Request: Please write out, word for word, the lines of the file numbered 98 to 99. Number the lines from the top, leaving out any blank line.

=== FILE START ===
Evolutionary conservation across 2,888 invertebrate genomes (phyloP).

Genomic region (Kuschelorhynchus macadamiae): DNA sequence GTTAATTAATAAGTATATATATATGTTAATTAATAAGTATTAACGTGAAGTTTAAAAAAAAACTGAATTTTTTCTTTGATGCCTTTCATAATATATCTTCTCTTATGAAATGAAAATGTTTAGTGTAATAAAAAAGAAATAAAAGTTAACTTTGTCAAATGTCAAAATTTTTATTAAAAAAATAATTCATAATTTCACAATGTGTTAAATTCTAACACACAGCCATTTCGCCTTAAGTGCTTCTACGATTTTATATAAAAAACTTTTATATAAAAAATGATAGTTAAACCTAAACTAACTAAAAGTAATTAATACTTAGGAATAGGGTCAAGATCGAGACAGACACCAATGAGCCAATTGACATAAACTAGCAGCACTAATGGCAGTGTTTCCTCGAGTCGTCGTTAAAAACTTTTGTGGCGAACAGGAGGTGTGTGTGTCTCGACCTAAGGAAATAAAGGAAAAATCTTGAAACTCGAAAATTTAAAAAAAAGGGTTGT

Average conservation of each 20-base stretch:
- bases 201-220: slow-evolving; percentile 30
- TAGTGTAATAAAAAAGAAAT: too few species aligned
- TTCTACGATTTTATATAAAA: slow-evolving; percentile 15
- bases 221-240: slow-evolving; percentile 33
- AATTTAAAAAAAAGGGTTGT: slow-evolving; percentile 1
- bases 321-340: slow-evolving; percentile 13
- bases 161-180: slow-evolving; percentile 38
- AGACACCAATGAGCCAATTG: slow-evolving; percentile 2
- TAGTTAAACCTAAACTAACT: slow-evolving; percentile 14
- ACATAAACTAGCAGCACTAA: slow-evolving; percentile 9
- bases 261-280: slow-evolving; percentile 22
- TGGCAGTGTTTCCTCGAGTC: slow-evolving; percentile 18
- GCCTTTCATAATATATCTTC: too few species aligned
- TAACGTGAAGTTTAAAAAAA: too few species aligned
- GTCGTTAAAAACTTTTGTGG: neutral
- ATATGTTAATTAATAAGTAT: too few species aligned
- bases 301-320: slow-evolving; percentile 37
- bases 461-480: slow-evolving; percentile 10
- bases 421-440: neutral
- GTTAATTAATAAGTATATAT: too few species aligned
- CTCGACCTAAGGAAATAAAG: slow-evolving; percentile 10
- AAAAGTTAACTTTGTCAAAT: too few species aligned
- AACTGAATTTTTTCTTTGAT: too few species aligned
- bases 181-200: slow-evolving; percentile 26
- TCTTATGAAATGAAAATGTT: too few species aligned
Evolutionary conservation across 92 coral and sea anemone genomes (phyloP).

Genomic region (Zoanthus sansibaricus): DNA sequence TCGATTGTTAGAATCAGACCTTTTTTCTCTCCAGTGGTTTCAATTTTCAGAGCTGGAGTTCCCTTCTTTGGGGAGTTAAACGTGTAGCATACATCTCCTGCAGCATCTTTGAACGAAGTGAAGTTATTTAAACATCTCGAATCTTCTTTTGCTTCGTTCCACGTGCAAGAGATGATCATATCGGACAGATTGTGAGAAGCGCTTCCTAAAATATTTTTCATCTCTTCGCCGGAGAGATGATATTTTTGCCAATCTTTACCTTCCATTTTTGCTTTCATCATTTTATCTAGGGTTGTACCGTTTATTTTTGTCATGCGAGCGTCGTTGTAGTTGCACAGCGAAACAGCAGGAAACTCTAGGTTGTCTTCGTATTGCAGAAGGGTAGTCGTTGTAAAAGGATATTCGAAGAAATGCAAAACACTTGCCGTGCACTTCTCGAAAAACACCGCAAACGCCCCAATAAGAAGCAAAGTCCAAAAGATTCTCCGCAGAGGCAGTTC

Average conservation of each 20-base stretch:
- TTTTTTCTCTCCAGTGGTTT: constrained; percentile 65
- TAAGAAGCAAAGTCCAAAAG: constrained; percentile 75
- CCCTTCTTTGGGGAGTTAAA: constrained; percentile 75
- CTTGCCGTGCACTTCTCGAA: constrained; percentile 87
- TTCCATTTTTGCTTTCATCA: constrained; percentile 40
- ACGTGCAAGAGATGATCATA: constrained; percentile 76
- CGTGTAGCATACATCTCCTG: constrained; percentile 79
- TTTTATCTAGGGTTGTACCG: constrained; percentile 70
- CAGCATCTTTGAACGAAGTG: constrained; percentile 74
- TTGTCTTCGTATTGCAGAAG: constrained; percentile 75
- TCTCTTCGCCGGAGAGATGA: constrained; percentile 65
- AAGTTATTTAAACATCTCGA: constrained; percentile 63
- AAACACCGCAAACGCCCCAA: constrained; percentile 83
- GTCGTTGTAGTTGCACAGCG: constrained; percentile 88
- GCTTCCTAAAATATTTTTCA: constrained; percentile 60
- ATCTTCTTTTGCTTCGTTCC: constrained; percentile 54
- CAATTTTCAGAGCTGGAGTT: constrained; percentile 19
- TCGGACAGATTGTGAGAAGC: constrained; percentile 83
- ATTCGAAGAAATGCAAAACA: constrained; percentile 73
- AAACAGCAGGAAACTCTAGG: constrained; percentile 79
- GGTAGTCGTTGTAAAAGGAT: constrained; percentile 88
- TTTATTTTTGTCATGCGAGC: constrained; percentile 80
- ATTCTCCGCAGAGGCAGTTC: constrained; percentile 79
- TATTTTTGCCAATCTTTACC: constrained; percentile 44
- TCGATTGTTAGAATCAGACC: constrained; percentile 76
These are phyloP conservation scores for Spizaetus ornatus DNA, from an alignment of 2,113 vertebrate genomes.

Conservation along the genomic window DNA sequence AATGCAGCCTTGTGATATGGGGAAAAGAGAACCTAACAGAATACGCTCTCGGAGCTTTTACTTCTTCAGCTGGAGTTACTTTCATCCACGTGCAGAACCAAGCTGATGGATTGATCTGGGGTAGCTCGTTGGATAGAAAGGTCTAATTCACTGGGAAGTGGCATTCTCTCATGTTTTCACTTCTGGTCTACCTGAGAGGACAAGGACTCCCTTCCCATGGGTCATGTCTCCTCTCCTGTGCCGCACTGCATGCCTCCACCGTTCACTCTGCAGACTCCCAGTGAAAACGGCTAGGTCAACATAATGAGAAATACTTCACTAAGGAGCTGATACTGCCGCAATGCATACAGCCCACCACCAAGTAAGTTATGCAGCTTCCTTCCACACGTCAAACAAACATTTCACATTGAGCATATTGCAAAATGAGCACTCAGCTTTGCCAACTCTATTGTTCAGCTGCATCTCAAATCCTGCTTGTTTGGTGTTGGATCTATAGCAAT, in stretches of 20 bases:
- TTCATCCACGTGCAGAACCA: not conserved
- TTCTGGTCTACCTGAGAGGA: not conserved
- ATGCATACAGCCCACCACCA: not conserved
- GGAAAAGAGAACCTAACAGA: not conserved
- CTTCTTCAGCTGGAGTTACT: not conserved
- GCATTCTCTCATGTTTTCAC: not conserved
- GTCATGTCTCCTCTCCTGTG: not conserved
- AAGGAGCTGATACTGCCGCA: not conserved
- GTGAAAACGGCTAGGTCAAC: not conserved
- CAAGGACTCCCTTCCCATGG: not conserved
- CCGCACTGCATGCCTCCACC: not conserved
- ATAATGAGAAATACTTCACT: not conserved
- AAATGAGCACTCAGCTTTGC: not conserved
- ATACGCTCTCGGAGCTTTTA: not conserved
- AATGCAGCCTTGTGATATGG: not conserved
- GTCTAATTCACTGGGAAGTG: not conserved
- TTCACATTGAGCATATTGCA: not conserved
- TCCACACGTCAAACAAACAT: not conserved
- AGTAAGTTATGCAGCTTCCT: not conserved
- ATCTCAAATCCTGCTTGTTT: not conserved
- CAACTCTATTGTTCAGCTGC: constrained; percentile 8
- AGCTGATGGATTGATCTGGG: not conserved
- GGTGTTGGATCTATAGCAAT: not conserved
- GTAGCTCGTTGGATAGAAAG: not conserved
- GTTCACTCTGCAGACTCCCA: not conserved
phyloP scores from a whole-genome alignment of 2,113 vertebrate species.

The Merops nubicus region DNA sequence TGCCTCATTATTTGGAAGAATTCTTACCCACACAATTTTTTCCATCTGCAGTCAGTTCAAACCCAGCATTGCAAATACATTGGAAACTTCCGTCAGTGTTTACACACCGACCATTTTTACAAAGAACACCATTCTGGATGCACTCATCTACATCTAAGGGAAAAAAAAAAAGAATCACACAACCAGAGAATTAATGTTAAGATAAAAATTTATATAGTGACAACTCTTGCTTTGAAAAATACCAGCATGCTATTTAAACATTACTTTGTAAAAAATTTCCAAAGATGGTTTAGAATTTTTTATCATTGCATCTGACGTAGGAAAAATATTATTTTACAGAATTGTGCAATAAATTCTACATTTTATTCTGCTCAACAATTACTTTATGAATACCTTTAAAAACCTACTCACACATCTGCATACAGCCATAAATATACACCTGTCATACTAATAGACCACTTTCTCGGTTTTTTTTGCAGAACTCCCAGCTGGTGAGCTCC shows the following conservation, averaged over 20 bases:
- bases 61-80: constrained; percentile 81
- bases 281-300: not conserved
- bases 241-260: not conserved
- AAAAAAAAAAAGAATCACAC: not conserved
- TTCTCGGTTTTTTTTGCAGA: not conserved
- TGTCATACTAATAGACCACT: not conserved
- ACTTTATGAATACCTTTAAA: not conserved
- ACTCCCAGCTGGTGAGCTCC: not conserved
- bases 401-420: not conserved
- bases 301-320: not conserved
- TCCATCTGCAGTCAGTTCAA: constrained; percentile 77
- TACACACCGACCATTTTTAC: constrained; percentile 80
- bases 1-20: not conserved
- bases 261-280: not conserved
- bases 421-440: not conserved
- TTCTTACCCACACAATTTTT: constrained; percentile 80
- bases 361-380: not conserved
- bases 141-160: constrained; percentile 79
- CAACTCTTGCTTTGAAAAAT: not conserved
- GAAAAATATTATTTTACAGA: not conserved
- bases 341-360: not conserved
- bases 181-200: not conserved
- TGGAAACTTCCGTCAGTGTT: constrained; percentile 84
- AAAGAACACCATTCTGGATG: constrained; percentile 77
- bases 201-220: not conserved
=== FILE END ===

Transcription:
- bases 1-20: not conserved
- bases 261-280: not conserved